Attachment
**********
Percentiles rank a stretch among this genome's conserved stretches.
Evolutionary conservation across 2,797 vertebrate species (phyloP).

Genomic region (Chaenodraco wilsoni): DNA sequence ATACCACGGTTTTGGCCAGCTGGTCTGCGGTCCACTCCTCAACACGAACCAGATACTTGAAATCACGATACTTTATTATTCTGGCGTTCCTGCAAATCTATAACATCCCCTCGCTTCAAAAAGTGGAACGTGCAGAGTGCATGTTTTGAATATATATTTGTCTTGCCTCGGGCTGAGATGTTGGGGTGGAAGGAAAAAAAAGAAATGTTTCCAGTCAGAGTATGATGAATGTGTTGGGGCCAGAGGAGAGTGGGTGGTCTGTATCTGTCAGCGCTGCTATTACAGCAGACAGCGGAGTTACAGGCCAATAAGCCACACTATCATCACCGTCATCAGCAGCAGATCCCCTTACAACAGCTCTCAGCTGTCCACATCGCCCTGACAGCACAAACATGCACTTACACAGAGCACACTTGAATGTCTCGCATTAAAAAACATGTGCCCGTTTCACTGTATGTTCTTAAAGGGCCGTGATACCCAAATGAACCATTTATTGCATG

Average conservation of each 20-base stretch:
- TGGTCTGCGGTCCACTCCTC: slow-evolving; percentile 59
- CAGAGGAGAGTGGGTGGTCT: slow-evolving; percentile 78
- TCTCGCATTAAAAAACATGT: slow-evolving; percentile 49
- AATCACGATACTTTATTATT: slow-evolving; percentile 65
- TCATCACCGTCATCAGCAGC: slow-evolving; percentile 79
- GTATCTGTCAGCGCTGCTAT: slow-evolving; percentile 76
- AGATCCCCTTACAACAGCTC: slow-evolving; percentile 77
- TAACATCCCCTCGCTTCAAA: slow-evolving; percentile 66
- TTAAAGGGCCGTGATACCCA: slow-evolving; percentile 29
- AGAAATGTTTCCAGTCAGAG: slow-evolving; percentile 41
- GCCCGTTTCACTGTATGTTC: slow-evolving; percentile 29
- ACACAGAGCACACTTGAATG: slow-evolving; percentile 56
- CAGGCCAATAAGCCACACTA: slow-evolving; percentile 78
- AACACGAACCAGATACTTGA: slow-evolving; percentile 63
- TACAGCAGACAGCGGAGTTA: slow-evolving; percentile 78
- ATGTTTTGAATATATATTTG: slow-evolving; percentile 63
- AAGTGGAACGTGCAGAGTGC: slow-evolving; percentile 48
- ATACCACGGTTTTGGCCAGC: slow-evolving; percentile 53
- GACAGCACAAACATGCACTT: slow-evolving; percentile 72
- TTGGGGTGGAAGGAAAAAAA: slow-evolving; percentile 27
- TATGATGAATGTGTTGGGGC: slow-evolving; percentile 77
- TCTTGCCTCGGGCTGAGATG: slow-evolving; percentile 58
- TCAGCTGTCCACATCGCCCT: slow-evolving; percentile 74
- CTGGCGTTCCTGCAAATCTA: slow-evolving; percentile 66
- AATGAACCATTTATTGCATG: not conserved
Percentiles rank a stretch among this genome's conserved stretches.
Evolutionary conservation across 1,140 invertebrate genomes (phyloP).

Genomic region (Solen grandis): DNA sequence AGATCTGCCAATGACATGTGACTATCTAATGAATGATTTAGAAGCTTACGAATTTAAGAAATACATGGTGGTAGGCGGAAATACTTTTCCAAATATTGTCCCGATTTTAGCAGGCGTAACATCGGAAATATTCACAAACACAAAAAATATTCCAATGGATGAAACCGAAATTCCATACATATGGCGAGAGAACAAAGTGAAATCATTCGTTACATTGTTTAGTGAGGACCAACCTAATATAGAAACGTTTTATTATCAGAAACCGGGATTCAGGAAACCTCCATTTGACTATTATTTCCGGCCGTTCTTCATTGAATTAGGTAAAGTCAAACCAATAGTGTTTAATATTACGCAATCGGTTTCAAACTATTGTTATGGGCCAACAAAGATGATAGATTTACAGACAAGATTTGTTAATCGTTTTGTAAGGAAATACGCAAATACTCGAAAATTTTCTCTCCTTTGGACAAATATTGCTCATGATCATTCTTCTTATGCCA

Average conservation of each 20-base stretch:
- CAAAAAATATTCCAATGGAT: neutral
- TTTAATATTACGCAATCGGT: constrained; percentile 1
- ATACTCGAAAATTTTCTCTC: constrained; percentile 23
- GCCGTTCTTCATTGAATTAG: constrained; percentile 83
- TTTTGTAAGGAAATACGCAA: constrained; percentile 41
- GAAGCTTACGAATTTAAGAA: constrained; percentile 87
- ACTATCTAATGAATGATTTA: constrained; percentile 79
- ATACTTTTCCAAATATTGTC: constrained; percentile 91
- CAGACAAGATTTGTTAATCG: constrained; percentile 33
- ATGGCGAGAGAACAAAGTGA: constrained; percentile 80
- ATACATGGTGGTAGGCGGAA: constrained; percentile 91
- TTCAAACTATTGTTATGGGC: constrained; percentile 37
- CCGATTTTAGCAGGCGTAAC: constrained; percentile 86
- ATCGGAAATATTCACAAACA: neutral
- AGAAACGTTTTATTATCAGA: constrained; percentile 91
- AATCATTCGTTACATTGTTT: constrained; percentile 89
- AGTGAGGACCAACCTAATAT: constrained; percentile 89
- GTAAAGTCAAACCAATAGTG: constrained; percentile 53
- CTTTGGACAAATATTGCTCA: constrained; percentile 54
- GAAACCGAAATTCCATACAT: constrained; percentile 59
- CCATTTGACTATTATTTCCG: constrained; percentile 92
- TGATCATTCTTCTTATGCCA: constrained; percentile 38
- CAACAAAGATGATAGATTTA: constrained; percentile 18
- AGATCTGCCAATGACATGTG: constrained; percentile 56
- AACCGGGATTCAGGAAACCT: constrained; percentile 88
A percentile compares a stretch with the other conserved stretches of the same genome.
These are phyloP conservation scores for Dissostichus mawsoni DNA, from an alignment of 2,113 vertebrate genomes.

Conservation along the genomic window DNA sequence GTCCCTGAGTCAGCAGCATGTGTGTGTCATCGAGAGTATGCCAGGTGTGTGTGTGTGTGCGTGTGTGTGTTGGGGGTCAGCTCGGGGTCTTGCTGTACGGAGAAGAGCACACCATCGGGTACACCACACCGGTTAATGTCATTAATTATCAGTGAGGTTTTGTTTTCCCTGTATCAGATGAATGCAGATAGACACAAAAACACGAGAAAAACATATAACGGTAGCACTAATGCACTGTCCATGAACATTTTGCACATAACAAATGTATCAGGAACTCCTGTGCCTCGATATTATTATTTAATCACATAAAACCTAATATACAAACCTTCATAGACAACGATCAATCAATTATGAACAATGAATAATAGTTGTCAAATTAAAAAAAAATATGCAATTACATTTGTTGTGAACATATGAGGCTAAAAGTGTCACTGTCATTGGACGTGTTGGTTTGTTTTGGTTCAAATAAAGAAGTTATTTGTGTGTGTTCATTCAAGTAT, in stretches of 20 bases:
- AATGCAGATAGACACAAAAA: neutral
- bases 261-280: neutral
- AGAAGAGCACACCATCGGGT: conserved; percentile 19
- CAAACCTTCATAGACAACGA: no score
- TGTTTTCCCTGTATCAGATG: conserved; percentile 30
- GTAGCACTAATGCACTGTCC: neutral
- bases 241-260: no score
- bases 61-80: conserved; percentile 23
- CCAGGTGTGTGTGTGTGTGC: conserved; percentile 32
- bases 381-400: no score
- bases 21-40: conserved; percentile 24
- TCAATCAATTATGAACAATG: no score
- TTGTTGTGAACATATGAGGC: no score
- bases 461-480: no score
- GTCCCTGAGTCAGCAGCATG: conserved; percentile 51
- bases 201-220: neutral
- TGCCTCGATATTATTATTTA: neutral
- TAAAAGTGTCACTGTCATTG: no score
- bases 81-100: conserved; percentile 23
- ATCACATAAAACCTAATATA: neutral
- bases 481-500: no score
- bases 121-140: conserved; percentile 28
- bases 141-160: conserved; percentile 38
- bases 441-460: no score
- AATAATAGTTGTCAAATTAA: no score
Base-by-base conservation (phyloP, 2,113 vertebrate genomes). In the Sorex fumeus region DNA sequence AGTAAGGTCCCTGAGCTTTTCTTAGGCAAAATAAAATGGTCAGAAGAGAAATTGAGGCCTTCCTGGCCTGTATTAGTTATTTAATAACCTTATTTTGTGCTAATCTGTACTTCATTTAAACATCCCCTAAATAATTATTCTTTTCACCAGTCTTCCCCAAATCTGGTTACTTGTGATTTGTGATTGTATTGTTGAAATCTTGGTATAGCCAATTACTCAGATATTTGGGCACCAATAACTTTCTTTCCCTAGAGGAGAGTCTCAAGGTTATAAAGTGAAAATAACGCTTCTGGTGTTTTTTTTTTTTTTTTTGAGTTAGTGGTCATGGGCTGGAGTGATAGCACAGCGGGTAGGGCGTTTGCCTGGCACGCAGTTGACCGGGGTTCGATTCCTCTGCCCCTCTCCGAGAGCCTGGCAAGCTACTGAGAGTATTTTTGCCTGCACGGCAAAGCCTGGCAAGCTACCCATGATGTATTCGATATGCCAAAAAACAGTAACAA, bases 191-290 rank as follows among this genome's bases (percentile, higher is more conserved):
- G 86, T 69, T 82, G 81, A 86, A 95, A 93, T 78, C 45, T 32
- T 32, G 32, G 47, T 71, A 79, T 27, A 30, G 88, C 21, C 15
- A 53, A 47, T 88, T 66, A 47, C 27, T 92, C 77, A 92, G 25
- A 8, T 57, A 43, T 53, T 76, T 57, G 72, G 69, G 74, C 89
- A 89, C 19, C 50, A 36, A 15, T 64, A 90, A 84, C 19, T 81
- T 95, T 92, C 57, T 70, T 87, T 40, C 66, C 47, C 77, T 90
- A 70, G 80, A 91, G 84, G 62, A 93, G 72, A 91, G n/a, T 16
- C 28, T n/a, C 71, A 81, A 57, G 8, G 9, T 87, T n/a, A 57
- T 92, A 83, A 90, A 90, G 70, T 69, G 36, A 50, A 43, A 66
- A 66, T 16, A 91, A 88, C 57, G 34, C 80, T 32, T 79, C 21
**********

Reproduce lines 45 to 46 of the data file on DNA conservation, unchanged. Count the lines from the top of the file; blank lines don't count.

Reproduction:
- TTCAAACTATTGTTATGGGC: constrained; percentile 37
- CCGATTTTAGCAGGCGTAAC: constrained; percentile 86